The critics haven't been kind to George Clooney and his motley crew - why not?
John Goodman and George Clooney read the reviews...
The comedy drama sees Clooney compile an unlikely group of heroes, put them through basic training and take them over to strategic in Western Europe in a bid to perverse the very culture Hitler is attempting to destroy. It’s a fantastic premise and, needless to say, the star power attached to the movie certainly got people excited.
But since the critics have gotten ahold of it, opinions aren’t so positive.
The most prevalent criticisms include an unerring quest to raise important questions without truly answering them; a vapid, messy structure that doesn’t satisfy the grand plot and acting performances full of set piece and virtuoso but lacking substance. It has been, for want of a better phrase, an ‘epic fail’, and has settled down to a 29% rating on Rotten Tomatoes, which won’t satisfy anyone.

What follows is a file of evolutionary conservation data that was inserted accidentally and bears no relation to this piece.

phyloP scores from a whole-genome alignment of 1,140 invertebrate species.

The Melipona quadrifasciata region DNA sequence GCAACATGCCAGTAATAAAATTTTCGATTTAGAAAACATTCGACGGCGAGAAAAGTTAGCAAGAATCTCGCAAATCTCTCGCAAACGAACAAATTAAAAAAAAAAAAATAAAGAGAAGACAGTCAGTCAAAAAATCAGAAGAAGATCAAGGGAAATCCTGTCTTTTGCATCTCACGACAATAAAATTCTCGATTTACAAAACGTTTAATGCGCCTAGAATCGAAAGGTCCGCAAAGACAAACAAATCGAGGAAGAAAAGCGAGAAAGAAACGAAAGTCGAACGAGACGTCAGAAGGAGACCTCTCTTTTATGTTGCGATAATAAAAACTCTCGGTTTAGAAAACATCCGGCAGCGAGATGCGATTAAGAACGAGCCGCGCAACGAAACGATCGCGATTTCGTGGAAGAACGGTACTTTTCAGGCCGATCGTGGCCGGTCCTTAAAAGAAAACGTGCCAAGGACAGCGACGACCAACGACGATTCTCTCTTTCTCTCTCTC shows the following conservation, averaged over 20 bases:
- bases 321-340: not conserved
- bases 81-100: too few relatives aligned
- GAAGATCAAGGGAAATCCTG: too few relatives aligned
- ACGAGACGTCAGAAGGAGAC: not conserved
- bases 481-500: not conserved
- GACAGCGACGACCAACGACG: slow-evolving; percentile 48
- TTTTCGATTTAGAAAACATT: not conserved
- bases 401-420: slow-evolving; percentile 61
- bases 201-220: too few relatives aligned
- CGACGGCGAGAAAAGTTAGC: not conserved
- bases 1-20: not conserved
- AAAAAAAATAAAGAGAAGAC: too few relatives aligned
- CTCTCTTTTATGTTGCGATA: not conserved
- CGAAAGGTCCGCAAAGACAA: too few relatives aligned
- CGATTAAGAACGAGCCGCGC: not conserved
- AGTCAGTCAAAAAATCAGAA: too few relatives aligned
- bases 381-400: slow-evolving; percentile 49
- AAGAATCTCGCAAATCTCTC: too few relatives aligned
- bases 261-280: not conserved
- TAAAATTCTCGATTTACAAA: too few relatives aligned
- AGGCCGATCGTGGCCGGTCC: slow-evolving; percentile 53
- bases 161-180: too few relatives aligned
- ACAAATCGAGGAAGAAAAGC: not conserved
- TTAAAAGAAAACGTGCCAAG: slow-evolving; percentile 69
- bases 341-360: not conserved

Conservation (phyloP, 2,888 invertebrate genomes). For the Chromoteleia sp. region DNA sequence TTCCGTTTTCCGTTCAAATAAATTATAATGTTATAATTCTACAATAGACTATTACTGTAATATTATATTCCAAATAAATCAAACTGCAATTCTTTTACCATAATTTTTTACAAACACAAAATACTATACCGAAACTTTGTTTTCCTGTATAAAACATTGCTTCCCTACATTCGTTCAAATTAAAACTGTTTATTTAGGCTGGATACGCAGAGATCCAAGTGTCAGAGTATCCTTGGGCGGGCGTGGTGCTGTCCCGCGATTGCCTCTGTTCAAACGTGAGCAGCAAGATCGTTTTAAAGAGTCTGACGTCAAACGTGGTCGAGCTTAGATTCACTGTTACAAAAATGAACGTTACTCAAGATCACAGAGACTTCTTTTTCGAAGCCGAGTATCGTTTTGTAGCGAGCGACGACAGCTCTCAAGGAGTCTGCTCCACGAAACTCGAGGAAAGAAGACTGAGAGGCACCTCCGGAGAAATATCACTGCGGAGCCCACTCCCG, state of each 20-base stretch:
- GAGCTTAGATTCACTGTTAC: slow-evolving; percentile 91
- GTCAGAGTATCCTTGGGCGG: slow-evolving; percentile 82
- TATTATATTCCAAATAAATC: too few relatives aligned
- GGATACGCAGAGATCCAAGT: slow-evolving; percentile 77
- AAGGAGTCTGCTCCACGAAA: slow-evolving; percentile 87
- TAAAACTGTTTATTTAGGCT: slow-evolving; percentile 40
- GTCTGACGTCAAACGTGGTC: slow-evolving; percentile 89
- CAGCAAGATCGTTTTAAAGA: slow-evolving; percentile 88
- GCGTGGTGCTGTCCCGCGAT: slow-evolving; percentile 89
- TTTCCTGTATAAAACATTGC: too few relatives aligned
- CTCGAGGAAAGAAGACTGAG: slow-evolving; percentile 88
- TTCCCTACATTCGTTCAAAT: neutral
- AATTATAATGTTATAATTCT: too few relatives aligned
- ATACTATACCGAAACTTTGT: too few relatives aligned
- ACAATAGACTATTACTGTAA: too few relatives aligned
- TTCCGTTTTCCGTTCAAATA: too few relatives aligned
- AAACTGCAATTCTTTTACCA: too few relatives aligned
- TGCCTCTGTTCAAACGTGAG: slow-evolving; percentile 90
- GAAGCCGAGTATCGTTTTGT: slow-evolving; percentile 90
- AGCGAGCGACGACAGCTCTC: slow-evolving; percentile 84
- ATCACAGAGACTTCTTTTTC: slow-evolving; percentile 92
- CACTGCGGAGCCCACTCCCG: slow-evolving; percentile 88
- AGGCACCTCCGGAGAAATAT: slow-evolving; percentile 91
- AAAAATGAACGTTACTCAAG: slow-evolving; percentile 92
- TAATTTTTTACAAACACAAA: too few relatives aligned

“Because Mr. Clooney can't figure out what kind of story this is, he too often slips into pandering mode, including in his own performance, which is filled with too many smiles and speeches,” wrote Manohla Dargis of The New York Times. "Alexandre Desplat's intrusive score keeps telling us what mood we should be in. Moods change from moment to moment, though, and not only in the action sequences,” said Joe Morgenstern in the Wall Street Journal.
With such widespread criticism, it’s difficult to escape the feeling that Clooney must have known how bad his film was. Did he perhaps delay it to escape the ignominy of Oscar snubs? Conspiracy theories ahoy!